Jack Reacher was one of 2012’s more pleasant surprises. Written and directed by the Oscar-winning screenwriter Christopher McQuarrie (The Usual Suspects, The Way of the Gun), this tightly scripted and surprisingly funny thriller featured a compelling, no-nonsense hero in the form of Tom Cruise’s Reacher and a surprising, chilling, Teutonic villain in the form of legendary director Werner Herzog. It may not have been high art, but it was damn fun.
Everyone loves Ken Bone not because Ken Bone is a high-minded philosopher or an everyman struggling to get by, but because Ken Bone rocks a red quarter-zip like nobody’s business. Ken Bone is great because Ken Bone reminds us that the best season is autumn, when one can really work on one’s layering game.
In the spirit of Ken Bone, then, allow me to offer the following ranking of sweaters/sweater-like apparel. All sweaters are great, but some are greater than others.
A friend recently brought to my attention the fact that the University of Virginia* forced a lecturer to resign after he made some (frankly, boneheaded) comments about the Black Lives Matter movement. After comparing BLM to the Klan (well, the “clan,” sic), Doug Muir was met with protests and the restaurant he runs with threats of boycotts. Reeling from several years of bad press—most of it bullshit brought about by the one-two punch of a fraudulent Rolling Stone article about sexual assault and an over-zealous police officer who has no affiliation with the University manhandling a black student in front of a bar—the University quickly washed their hands of Mr. Muir:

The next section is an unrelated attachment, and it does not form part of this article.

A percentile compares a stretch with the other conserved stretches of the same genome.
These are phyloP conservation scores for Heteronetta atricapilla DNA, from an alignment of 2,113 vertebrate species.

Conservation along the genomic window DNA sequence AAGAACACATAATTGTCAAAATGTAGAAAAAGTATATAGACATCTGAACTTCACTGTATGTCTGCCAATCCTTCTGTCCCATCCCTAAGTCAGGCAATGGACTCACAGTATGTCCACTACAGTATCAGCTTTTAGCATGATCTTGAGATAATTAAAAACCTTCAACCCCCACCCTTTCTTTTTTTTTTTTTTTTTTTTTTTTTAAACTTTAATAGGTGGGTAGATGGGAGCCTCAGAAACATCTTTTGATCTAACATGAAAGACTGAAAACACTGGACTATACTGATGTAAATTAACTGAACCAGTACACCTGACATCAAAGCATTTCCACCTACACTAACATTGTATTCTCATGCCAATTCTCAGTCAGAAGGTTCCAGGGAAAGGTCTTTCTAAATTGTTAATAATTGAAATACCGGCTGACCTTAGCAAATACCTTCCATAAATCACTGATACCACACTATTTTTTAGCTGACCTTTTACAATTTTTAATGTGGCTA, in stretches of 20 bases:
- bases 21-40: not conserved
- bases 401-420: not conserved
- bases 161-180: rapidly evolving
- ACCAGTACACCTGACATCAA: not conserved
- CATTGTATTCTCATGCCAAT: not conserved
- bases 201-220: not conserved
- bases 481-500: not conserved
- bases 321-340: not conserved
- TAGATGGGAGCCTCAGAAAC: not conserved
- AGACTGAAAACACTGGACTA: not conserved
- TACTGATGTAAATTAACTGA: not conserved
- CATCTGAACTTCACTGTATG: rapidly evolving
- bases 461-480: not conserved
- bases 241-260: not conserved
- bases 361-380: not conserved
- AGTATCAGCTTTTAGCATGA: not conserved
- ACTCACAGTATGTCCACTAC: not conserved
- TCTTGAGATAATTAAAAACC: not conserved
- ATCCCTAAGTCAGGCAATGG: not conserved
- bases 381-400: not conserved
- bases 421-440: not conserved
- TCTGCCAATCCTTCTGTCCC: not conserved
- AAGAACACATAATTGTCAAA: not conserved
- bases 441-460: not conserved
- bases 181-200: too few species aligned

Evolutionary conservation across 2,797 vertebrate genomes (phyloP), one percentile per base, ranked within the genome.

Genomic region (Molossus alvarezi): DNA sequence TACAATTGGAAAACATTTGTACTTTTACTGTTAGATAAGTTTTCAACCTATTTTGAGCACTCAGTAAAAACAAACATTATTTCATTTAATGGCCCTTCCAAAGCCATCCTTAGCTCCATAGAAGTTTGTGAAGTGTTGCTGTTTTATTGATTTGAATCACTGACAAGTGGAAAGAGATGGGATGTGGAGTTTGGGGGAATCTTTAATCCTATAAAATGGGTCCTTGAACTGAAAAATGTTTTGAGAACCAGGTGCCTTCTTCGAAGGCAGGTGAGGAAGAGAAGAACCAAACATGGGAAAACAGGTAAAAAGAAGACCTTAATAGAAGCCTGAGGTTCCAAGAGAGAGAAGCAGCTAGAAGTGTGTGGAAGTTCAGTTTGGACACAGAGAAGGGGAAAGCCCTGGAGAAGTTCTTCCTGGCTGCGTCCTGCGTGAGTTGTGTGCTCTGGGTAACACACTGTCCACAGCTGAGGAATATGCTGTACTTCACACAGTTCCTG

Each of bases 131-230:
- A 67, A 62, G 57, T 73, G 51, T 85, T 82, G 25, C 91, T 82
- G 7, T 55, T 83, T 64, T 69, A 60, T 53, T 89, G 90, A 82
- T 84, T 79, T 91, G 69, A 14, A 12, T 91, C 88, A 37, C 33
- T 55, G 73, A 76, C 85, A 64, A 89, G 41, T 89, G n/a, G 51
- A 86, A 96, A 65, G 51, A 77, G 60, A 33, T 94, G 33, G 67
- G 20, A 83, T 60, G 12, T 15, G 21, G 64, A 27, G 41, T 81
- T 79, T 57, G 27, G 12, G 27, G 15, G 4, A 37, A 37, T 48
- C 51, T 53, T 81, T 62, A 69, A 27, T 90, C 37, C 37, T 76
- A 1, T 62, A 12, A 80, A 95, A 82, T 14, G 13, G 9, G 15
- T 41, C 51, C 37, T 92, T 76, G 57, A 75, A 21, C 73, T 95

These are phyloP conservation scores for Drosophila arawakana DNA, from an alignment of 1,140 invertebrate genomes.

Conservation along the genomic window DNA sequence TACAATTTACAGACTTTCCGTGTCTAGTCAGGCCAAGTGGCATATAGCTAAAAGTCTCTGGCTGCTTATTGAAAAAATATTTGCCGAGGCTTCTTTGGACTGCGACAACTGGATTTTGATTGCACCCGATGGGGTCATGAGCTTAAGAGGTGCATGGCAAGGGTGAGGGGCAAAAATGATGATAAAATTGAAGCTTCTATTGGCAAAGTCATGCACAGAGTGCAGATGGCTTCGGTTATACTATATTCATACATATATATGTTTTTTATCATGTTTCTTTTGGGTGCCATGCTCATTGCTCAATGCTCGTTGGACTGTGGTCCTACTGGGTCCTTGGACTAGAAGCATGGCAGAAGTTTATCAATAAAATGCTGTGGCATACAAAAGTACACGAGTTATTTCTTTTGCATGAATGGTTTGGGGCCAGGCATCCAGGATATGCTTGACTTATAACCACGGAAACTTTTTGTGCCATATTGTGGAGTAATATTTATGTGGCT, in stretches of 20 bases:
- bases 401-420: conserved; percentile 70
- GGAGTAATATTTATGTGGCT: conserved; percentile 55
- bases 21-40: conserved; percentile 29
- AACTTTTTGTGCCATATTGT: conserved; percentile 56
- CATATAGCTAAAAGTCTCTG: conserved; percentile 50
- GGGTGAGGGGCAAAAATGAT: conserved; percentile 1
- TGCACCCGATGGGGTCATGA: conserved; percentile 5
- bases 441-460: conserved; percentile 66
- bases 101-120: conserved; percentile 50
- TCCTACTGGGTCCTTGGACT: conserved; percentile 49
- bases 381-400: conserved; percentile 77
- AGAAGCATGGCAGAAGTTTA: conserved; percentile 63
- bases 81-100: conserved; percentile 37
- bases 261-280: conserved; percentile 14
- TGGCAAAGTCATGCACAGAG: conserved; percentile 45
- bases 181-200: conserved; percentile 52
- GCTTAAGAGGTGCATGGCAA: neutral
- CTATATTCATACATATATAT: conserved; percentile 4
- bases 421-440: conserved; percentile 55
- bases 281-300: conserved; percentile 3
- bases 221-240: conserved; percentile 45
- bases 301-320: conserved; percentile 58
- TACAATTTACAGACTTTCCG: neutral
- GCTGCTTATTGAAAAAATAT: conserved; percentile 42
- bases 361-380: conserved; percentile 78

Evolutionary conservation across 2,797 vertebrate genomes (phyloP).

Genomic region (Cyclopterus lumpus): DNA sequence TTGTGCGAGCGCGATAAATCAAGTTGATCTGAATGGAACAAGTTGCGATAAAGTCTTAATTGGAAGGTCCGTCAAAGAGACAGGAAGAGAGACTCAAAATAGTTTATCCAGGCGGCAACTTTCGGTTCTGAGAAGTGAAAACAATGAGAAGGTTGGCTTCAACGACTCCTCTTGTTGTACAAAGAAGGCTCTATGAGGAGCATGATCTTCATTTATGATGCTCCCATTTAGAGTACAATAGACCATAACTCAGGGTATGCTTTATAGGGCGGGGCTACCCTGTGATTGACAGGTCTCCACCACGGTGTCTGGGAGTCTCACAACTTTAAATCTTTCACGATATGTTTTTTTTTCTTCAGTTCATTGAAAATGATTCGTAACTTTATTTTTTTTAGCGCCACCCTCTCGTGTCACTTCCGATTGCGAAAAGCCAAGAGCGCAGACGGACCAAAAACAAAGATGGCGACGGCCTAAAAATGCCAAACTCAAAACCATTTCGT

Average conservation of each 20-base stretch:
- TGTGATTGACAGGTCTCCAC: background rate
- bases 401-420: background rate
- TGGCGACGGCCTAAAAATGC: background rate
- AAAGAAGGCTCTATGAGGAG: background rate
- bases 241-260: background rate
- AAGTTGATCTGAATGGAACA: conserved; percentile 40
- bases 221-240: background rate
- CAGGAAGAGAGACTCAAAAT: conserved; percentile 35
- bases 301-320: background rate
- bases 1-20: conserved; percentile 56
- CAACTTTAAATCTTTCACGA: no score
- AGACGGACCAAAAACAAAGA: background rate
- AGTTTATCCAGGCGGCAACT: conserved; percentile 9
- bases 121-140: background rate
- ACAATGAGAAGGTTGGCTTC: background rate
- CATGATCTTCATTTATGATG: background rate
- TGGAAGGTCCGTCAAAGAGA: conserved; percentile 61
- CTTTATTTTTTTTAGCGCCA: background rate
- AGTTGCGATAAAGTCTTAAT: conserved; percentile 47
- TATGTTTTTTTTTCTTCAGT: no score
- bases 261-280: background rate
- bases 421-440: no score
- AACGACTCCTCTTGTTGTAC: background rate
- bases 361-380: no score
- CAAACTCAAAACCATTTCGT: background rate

I think Donald Trump won. He seemed more focused than in the first debate. He didn’t go off the rails, as he easily could have given his … difficulties this week. He pushed back against the moderators—who were hopelessly biased; who managed to confirm every fear and hatred that the average GOP voter has about MSM types—and did a good job of highlighting the absurdity of Anderson and Martha’s behavior.
The Birth of a Nation isn’t as compelling a glimpse into the horrors of slavery as 12 Years a Slave. Nor is it as epic as previous films about uprisings, such as Braveheart or Spartacus. Though it features several commanding performances and has a number of heartrending moments, Nate Parker’s retelling of Nat Turner’s rebellion feels loosely strung together and, ultimately, lacking in dramatic tension.